The initialization bytes only appear at inputs B8 to B1 during the initialization phase. These inputs are then kept at zero for as long as the generator supplies coding or decoding bytes.
The definition of the output byte takes place at from state xn by the group of circuits R10, T10, 30, 40, 50. More specifically, each of the five least significant bits of SA, as a function of its value at 0 or 1, controls the choice between the corresponding bit of RA⊕RE or the corresponding bit of TA⊕TD.
If the bits of RA⊕RE. SA and TA⊕TD are respectively written from the highest to lowest significance: r5 r4 r3 r2 r1 ; s7 s6 s5 s4 s3 s2 s1 ; t5 t4 t3 t2 t1 then the coding byte is written bit by bit: ##EQU3##
It should be noted that for the decoding bytes, when the imparity bit has already been replaced by a good parity indication, the three most significant bits are at 0.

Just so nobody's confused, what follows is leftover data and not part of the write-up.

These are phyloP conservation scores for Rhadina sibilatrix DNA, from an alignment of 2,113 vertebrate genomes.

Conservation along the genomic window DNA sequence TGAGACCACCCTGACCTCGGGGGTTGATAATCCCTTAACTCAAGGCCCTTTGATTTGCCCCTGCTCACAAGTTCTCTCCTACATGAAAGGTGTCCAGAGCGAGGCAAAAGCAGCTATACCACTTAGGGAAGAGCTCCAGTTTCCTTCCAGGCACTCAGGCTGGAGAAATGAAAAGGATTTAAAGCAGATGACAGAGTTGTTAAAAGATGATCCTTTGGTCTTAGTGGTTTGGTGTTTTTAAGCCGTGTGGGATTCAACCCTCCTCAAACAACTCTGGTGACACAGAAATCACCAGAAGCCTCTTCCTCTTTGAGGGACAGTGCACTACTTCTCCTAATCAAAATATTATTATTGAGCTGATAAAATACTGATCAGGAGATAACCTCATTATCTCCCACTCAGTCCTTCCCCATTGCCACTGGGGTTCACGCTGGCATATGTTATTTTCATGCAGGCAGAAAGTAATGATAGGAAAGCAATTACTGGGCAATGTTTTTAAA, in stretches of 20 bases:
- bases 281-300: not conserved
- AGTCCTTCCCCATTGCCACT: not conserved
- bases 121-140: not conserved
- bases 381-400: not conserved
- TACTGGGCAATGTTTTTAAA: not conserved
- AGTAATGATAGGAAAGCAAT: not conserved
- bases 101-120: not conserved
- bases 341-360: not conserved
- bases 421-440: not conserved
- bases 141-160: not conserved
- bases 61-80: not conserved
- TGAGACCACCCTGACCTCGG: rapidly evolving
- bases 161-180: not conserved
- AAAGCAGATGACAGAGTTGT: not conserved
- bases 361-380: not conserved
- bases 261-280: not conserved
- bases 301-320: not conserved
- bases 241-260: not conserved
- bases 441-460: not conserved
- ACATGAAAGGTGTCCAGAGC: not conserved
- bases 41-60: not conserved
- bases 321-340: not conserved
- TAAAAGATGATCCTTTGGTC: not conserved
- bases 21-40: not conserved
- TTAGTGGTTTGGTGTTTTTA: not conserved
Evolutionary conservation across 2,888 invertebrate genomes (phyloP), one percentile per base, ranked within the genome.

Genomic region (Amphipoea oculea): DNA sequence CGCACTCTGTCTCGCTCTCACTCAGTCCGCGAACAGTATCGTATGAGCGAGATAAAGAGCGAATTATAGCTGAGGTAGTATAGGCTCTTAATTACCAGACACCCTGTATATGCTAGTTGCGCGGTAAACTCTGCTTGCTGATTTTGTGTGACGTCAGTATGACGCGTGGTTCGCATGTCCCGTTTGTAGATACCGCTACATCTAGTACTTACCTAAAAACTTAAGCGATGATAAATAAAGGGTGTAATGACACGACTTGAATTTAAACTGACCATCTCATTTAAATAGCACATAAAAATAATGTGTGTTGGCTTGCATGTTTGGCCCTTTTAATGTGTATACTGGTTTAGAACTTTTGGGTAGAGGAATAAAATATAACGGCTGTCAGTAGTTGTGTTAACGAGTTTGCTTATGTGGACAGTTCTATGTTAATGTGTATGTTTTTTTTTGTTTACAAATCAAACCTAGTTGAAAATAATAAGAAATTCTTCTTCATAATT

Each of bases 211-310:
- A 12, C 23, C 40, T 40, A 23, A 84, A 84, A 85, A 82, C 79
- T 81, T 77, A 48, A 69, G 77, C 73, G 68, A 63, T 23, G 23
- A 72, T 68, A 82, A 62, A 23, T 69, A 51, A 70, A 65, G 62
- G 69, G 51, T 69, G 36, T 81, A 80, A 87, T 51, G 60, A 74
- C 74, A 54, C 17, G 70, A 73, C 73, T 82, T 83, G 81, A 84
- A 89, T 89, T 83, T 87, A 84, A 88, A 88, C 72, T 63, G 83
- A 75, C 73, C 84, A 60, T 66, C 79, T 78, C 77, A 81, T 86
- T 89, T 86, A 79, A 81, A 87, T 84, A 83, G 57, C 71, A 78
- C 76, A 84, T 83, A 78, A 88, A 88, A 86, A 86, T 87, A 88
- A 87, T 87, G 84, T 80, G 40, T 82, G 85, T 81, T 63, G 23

As indicated in the main patent application, the initialization of the coding or decoding byte generator can take place with the aid of the service key K (which is constituted by 64 bits, i.e. 8 bytes designated k1 to k8), the row number (which varies from 1 to 24 and which is coded on two bytes designated NR1 and NR2) and the page number (which varies from 001 to 999 and which is coded on three bytes designated NP1, NP2 and NP3). This initialization of the generator is effected at the start of each information row, with the aid of eight special bytes, obtained from the eight bytes defining the service key and five bytes defining the page number and the row number.
The two bytes NR1 and NR2 coding a row number are respectively written x8 x7 x6 x5 x4 x3 x2 x1 and y8 y7 y6 y5 y4 y3 y2 y1 from the most significant to the least significant. The following bytes H(y4 y3 y2 y1), H(y8 y7 y6 y5), H(x4 x3 x2 x1) and H(x8 x7 x6 x5) are used for constituting the initialization bytes and are obtained by Hamming coding in the following known manner. On designating the different bits of such a byte H by g8 g7 . . . g1, we obtain: